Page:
Caring for an arthritis sufferer
This section discusses arthritis from the perspective of someone who acts a carer to a person with arthritis. This is a difficult and challenging job but can also be extremely rewarding as well.
This section of the guide is aimed at new carers and those who have many years of experience in this role.
If you are a carer then did you know that you are one of 6 million people in the UK who cares for someone with arthritis?
Looking after an arthritis sufferer means caring for:
- A partner or spouse
- A child
- A family member
- A friend
- A colleague
- A neighbour
As you can see it covers all demographics. Arthritis sufferers include male and female, young and old, black and white etc. This condition is no respecter of age, ethnicity, income level, background and so on.
This section about caring responsibilities is arranged as follows:
- Balance of responsibilities
- How to help an arthritis sufferer
- Role of the carer
- Looking after yourself as a carer
Balance of responsibilities
Caring for someone with arthritis is a delicate balance between attending to their needs whilst ensuring that they are able to retain a certain amount of independence.
The positives include knowing that you are making a difference to someone’s life. This also means helping someone to manage their condition and enabling them to lead as normal a life as possible.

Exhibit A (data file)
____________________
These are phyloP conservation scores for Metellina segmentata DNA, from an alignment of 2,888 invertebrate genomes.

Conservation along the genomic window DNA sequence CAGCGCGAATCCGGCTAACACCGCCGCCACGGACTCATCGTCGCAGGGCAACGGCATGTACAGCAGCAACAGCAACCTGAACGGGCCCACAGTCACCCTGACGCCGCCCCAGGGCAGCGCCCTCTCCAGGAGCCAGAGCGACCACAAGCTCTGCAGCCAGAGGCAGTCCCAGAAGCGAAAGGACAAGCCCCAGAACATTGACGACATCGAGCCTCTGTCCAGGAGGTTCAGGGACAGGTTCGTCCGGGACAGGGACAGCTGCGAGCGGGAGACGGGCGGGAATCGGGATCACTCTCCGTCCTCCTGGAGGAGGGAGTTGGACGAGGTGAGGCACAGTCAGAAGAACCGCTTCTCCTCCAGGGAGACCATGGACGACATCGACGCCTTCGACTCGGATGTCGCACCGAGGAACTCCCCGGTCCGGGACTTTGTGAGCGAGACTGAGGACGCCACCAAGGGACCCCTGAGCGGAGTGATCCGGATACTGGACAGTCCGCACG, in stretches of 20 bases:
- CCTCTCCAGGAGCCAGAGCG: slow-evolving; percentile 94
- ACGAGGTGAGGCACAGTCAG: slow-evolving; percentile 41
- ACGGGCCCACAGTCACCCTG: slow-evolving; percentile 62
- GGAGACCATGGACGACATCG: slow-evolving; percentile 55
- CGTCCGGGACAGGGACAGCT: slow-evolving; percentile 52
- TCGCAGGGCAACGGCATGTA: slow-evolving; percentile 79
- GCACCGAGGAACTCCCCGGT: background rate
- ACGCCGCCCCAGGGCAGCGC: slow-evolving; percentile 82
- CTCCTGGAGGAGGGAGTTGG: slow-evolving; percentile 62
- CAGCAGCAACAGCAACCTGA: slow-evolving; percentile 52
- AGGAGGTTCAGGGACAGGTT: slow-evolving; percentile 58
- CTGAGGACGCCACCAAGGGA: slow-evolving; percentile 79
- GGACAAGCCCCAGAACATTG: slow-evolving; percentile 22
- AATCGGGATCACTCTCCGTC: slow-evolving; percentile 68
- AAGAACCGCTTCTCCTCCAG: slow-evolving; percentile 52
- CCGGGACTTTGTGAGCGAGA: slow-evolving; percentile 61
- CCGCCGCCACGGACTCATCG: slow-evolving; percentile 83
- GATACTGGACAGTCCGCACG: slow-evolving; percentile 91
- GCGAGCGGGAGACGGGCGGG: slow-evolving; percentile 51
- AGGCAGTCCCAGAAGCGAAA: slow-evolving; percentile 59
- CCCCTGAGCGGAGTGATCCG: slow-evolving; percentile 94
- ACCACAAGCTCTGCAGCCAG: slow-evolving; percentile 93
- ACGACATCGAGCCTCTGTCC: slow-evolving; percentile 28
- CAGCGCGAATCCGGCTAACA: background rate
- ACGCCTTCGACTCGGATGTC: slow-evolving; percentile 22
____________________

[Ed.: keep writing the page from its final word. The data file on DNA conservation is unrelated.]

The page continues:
But there are also a few negatives which include physical and mental stress, isolation and money worries.
How to help an arthritis sufferer
There are several ways you can approach this role but remember that at all times; the aim is to enable the person to remain as independent as possible.
There are four ways of doing this which include:
- Understanding about arthritis
- Two way communication
- Helping with treatment
- Support and advice
This means finding out as much as you can about arthritis so that you have an understanding of the effects of this condition on the person’s physical and mental wellbeing. The two most common types of arthritis you will encounter are rheumatoid arthritis and osteoarthritis.
Understanding about arthritis
Accept that the sufferer will have good and bad days. This is often due to ‘flare up’s: periods of intense activity when the arthritis symptoms are at their worst followed by remission (when the symptoms have died down).